EUGENE, Ore. (Ivanhoe Newswire) --- Studies suggest early math skills are a better predictor of academic success than early reading skills. However, in a typical five-hour preschool day, only 58 seconds are spent on math learning. Ivanhoe reports on different activities that can expand kids’ math knowledge.
It’s the subject that some say is the toughest to learn. But Ben Clarke, PhD, Associate Professor, University of Oregon says the key to math success is learning basic math skills early.
“If they get to get off to a good start in kindergarten, they’re likely to be successful in later elementary grades,” shared Clarke.
In a study of a math intervention program called ROOTS, nearly 600 kindergartners were randomly assigned into three groups: medium-sized groups of five students who received the ROOTS curriculum, small groups of two who received the curriculum, or a control group of children in regular math classes. The ROOTS intervention consists of 50 lessons that are 20 minutes each.
“With ROOTS, it’s a kindergarten math intervention and it’s really designed to help students develop an understanding of whole numbers. The students engage with a number of different math concepts around counting cardinality, around understanding place value. The idea is that you can put numbers together or take numbers apart,” Clarke explained.
The study found the students who were placed in the Roots intervention did better on math tests than their peers in the control group. And the kids who benefited the most were the ones who started kindergarten with lower math skills. Clarke says it’s important for kids to verbalize their mathematical thinking.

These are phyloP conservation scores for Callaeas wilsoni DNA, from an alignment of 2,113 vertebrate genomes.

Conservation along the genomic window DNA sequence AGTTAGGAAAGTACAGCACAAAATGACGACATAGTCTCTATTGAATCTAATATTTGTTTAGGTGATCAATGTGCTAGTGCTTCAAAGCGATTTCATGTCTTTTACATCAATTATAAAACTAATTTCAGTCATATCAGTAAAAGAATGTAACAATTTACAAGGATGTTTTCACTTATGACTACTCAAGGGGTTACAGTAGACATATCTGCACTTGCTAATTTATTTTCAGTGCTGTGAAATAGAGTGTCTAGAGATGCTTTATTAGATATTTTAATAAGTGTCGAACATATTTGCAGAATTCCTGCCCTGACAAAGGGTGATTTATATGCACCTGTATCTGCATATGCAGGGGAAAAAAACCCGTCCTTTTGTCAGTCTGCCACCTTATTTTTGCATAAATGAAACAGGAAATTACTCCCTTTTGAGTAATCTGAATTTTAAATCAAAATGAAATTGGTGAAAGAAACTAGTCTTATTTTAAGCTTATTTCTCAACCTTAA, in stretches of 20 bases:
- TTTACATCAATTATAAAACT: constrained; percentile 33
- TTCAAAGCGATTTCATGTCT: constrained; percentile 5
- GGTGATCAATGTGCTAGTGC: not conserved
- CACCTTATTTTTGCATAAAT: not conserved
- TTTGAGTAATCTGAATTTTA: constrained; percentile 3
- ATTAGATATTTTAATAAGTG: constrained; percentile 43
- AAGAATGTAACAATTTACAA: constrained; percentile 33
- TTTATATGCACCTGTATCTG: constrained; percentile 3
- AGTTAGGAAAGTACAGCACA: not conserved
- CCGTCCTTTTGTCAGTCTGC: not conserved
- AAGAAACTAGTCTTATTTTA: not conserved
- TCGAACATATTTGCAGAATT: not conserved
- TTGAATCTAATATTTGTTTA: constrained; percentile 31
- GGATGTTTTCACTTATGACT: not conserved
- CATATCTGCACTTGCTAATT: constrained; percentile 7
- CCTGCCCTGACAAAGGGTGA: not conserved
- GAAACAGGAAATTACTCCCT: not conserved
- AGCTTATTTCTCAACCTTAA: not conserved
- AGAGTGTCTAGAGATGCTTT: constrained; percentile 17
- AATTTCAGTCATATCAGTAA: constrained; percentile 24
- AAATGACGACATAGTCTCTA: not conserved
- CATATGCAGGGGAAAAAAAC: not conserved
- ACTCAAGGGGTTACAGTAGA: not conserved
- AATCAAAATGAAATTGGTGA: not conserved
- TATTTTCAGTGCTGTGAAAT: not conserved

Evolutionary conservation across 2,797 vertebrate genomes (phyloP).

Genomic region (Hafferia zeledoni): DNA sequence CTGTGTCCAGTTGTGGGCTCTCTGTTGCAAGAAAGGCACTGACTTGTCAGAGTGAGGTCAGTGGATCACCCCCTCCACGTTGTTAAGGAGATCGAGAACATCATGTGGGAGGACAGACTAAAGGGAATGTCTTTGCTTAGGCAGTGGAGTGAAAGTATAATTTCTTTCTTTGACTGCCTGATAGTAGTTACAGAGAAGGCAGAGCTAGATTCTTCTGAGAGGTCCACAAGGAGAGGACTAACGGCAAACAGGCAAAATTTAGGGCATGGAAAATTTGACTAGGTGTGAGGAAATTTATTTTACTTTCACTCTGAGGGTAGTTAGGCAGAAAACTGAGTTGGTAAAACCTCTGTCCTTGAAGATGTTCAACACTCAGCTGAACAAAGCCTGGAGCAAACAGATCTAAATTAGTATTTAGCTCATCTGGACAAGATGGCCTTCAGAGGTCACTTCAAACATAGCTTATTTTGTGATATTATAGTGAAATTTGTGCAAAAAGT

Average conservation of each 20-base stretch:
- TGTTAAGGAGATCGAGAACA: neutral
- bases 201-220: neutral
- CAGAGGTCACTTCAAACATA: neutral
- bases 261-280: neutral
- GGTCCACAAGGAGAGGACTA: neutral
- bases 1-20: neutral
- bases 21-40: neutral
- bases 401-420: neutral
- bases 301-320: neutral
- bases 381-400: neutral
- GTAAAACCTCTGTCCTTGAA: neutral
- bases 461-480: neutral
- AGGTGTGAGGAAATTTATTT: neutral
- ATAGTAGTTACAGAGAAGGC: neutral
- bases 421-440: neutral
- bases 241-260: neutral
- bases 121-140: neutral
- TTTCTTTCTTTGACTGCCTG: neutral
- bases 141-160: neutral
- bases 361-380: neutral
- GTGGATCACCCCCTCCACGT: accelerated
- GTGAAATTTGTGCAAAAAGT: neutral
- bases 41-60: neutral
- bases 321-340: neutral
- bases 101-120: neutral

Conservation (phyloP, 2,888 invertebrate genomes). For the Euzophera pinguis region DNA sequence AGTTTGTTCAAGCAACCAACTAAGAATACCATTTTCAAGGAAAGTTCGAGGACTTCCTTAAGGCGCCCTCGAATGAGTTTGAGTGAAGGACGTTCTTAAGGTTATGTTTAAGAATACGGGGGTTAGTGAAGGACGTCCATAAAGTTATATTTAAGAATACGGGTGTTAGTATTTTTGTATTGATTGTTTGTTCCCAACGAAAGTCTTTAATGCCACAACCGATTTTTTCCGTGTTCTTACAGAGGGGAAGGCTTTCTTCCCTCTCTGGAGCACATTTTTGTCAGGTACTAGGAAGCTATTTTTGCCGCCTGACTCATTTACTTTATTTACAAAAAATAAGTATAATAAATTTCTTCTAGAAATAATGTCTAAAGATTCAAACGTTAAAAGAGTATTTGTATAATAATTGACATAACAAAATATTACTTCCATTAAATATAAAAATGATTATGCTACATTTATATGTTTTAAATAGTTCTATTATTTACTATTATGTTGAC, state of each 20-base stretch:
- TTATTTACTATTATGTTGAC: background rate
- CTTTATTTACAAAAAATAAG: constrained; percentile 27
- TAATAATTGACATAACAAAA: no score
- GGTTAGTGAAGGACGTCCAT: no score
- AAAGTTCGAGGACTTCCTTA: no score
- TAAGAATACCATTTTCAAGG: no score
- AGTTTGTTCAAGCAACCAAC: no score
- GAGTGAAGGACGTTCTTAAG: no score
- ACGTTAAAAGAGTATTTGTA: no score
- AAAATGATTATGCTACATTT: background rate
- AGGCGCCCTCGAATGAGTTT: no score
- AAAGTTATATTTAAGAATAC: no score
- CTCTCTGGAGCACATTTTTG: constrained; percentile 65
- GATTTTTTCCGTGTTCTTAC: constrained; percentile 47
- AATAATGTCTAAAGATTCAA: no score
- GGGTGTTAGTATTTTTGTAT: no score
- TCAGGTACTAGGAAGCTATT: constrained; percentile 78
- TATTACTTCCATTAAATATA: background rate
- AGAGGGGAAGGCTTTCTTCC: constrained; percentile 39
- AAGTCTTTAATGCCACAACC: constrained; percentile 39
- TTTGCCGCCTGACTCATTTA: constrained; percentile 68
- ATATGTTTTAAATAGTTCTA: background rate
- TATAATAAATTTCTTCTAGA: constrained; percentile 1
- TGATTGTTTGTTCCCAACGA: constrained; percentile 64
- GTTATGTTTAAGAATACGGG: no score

“A big concern for math development and intervention programs is making sure kids get the chance to explain their math reasoning and get feedback from the teacher,” said Clarke.
For parents, boosting kids’ math skills at home could be as simple as measuring ingredients for a recipe, using jigsaw puzzles and blocks to promote spatial thinking … “Or counting the number of stairs that you’re going up or down to build sort of early addition and subtraction or getting their child to think about numbers nested inside other numbers, so getting them to see that a five is made up of a one and a four or two or three together,” continued Clarke.
Getting to the root of the problem early on, adds up to math success later.
The students who took part in ROOTS intervention did so in addition to the regular kindergarten math curriculum. Clarke says another group who benefitted from the ROOTS intervention were English as as second-language learners.